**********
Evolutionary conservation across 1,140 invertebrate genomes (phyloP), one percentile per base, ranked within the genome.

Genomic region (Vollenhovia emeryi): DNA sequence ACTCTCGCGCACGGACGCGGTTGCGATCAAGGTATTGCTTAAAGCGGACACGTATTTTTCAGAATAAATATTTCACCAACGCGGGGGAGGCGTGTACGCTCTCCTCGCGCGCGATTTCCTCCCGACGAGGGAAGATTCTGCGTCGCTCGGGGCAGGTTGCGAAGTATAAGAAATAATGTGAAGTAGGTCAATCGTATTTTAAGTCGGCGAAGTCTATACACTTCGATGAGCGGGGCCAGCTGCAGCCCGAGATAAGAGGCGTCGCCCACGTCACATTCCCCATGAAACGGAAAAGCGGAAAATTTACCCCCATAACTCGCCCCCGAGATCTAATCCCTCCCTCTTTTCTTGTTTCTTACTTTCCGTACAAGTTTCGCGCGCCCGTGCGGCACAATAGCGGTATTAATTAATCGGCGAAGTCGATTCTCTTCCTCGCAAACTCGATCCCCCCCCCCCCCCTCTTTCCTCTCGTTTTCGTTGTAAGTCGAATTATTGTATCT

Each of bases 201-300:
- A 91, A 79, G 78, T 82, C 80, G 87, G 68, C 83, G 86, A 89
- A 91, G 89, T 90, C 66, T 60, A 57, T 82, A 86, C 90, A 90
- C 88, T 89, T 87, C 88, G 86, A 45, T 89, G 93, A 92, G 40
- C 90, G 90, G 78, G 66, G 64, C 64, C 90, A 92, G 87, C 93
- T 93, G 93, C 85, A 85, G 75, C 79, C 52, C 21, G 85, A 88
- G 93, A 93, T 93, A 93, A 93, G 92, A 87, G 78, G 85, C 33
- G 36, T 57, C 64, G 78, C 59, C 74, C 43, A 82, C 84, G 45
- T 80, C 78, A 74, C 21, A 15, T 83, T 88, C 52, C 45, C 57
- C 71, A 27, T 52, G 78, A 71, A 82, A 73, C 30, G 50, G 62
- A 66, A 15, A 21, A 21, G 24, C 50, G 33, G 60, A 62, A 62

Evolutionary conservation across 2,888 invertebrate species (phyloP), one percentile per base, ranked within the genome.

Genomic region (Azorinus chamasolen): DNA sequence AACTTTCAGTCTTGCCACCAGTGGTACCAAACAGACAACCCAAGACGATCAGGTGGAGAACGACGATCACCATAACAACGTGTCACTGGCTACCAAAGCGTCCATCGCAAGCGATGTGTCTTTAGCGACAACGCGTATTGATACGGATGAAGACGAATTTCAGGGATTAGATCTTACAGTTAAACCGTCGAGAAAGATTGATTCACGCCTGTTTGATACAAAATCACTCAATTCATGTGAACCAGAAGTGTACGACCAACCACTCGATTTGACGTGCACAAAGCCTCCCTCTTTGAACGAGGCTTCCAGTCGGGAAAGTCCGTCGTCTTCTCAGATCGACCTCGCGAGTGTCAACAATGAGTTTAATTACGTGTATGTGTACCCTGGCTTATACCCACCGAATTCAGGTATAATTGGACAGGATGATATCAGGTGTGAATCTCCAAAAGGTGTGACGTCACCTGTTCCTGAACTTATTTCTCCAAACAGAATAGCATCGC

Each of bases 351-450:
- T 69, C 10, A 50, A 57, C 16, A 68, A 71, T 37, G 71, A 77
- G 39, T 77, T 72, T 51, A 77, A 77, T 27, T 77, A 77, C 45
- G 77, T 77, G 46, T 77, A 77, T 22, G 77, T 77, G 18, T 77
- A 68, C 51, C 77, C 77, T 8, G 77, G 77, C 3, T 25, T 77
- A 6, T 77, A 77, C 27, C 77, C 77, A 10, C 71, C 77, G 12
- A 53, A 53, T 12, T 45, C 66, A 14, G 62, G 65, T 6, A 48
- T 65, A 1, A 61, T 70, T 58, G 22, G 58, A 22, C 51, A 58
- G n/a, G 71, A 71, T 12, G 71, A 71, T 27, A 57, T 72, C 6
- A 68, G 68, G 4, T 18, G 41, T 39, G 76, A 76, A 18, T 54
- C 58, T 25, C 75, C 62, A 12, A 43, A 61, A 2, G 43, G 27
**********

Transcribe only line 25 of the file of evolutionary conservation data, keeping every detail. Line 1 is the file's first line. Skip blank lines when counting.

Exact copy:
- A 68, G 68, G 4, T 18, G 41, T 39, G 76, A 76, A 18, T 54